March 7, 2018

Is My Interracial Relationship Problematic?

Hey, Bonita…

Dear Bonita,

I'm a 33-year-old white woman who has been dating a 36-year-old black man for about a year. He has a great professional job in Atlanta, and I’m living in Athens while finishing up a graduate degree. For the last few months, things have felt more serious. We've been seeing each other almost every weekend and talking in a roundabout way about me moving to Atlanta after I graduate so we can continue to explore this relationship. He is loving, responsible, intelligent and gorgeous, and we have a lot of fun together.

Twice when we've been out together, black women have come up to my boyfriend in a confrontational way, asking him why he's with a white woman and basically accusing him of betraying black people, especially black women. He found this seriously annoying and told them in no uncertain terms to “go away” and mind their own business. But it's not just those women and the side-eye we get when we're out. He tells me that his mother and sister also don't like it when he dates white women, and that they make that known to him.

Since then, I've done some reading on the subject and hung out in chat forums where people are discussing this kind of thing. I've learned that black women have good reasons for being annoyed when black men—especially educated, responsible ones with good jobs—decide to pair up with white women. My boyfriend has dated all kinds of women of every race, so it's not like he's only attracted to whites.

I'm aware of some of the systemic racism that has conspired and continues to conspire to keep black people poor and marginalized in this country. I'd like to see African Americans finally get the equal opportunities and prosperity they deserve. My boyfriend is active with an organization that is all about helping AAs to be successful businesspeople and promoting a growing black middle class. He himself grew up poor and is the main financial support for his entire family. Is he a hypocrite for saying that one of the most important things to him is helping to lift black people out of poverty and marginalization, but then pairing up with someone like me?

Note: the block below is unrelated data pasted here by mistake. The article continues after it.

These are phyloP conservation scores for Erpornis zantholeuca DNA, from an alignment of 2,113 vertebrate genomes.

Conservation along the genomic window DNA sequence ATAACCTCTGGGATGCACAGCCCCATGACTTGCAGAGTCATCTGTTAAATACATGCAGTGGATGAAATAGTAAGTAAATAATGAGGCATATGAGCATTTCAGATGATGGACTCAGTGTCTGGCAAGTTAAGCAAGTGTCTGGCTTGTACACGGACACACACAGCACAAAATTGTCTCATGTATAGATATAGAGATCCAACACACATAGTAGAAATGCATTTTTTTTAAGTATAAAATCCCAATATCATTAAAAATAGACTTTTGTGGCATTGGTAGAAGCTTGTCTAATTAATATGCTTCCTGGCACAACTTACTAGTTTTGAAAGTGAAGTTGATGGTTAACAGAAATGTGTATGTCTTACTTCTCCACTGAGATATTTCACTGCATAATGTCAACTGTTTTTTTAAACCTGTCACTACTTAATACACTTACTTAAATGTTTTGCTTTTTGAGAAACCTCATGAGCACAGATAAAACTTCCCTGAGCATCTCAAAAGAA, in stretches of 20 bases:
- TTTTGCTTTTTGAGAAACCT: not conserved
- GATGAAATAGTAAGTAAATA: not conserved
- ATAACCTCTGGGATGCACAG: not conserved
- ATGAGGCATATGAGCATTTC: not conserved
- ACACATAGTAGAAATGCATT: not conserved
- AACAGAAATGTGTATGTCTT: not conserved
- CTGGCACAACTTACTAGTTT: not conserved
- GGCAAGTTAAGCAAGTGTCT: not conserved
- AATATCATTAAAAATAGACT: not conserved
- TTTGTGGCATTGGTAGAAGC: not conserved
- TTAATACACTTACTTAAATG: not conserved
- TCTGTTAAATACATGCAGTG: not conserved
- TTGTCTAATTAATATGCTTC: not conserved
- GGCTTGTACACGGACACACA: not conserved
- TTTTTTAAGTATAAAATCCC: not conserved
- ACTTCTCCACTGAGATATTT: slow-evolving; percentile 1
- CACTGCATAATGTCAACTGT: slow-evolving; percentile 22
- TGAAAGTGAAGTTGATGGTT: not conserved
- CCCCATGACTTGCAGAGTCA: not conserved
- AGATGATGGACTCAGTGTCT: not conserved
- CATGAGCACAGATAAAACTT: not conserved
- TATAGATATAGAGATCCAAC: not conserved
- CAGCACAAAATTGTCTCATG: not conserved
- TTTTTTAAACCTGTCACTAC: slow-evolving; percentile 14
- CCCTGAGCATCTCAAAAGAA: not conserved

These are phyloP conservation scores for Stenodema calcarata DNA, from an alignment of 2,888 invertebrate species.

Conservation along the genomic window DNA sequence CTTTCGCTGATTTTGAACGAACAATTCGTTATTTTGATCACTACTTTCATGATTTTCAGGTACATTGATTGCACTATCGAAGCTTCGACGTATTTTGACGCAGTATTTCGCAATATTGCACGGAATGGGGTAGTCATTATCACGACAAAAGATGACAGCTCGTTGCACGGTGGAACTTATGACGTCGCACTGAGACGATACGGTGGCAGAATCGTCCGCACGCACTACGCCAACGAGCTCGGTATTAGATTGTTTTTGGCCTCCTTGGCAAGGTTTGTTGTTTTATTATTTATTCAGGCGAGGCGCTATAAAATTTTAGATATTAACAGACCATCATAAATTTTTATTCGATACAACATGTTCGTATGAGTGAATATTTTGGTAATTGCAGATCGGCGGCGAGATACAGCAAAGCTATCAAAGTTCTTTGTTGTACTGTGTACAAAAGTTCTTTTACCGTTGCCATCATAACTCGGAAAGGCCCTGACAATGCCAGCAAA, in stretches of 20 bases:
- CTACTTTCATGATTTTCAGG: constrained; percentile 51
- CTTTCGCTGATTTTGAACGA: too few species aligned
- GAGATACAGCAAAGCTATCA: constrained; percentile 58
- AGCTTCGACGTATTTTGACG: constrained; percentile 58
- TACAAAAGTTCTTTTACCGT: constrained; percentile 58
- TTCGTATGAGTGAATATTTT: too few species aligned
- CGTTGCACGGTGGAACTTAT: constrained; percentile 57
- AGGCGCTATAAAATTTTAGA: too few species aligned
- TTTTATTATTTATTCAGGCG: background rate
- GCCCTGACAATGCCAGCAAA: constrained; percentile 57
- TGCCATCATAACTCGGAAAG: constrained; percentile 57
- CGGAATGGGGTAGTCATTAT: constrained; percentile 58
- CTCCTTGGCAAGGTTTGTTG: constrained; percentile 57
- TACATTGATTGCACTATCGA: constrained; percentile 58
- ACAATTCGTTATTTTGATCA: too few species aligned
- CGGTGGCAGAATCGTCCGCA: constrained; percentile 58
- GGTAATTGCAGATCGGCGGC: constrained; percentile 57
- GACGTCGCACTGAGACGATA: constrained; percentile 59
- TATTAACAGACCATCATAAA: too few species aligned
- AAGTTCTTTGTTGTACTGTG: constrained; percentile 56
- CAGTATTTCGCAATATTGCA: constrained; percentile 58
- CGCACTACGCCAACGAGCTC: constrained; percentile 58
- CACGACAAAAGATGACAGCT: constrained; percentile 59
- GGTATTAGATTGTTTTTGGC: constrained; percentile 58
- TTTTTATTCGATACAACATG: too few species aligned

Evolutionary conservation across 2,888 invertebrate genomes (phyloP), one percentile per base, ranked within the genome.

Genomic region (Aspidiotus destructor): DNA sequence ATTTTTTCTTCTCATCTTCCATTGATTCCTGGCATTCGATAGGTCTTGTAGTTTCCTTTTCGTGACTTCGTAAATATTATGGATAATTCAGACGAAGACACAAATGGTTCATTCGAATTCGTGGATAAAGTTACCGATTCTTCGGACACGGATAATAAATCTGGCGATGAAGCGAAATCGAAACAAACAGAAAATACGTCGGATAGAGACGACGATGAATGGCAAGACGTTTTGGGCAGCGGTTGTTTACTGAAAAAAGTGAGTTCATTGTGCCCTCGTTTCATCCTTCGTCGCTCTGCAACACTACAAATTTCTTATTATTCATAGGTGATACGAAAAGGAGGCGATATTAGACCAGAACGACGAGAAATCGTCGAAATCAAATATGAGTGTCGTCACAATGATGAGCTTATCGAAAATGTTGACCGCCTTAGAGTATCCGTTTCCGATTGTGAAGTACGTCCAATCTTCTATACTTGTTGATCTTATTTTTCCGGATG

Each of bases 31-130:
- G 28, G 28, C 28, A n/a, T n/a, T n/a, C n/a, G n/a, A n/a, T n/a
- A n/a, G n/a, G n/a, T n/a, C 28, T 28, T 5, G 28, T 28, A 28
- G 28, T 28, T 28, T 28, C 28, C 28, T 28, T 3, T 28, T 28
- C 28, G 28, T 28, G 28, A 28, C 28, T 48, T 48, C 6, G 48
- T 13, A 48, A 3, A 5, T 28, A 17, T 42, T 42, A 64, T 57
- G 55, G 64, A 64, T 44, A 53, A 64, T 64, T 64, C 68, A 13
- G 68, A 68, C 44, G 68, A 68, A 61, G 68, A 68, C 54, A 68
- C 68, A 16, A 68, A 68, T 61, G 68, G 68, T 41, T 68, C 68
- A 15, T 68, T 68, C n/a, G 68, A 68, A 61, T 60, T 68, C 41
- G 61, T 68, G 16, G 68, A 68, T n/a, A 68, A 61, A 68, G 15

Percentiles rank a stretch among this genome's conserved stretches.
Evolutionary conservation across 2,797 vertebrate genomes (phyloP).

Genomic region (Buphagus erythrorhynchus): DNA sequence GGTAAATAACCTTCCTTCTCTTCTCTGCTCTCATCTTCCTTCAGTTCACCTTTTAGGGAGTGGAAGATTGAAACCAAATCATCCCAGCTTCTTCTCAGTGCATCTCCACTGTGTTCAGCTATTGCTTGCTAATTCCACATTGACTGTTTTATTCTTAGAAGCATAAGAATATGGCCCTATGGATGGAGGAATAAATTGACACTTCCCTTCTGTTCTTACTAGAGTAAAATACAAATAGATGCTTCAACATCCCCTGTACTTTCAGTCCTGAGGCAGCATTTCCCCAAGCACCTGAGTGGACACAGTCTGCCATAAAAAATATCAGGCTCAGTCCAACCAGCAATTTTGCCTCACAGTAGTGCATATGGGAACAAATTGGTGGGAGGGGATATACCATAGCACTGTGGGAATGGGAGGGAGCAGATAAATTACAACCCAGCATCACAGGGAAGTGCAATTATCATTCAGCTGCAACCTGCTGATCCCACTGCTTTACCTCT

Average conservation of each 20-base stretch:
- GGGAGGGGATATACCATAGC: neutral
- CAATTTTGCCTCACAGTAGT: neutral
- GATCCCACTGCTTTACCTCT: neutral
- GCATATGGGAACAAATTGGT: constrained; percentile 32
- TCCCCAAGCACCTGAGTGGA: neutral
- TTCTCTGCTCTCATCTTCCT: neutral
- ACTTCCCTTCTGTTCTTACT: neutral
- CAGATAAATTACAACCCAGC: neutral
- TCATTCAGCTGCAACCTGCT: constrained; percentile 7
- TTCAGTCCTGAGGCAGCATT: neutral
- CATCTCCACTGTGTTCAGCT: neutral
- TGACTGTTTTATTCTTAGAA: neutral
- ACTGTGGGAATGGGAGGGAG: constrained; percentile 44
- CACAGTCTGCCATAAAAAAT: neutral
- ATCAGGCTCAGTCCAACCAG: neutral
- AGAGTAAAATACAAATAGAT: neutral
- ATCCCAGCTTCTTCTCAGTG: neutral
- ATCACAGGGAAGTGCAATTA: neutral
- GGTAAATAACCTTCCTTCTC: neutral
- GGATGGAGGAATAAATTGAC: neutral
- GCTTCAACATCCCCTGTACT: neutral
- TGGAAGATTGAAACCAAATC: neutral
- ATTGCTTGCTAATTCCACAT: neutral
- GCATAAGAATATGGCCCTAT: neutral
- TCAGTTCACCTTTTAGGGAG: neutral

When I've talked to my boyfriend about his views on all this, he says I'm over-thinking it, and that it's all about love, compatibility and personal preference. But is it really? I come from a white, middle-class background and am admittedly pretty ignorant about AA culture. I'm concerned that I'm getting in over my head here.

Help, Bonita!

Rebecca With the OK Hair


Your boyfriend is right: You’re completely overthinking this.

I’ve dated racist white people before, and they usually make themselves known within a week or so. That’s not you, and someone else’s annoyance at your life choices has no real impact on your life. Systemic racism is real, but I don’t see it as something that influences your relationship. How do your personal dating choices influence systemic racism in America? They don’t.

You’re a good person for thinking constructively about racism and privilege, but white guilt is making you view your relationship through the lens of respectability politics, and that’s bad no matter whose respect you’re after. You are othering your partner by wondering if it’s right to date him because you’re not black. Suddenly he’s not your partner—the man you’ve loved for a year—anymore, but a black person whom you feel you must uplift with your privilege. You’re acknowledging the difference between you two, but you’re putting his blackness before your love for each other, and that’s a huge problem.

You can be a woke white woman who dates people of color, but you should not let social justice inspire you to engage with someone’s skin before acknowledging their personhood. Your whiteness isn’t a non-starter, but I’d describe these concerns of yours as racist because you’re literally asking yourself, “Is it socially acceptable for me, a white woman, to date a black man?” Racism is a system of oppression, and I want you to resist its influence on what sounds like a great relationship.

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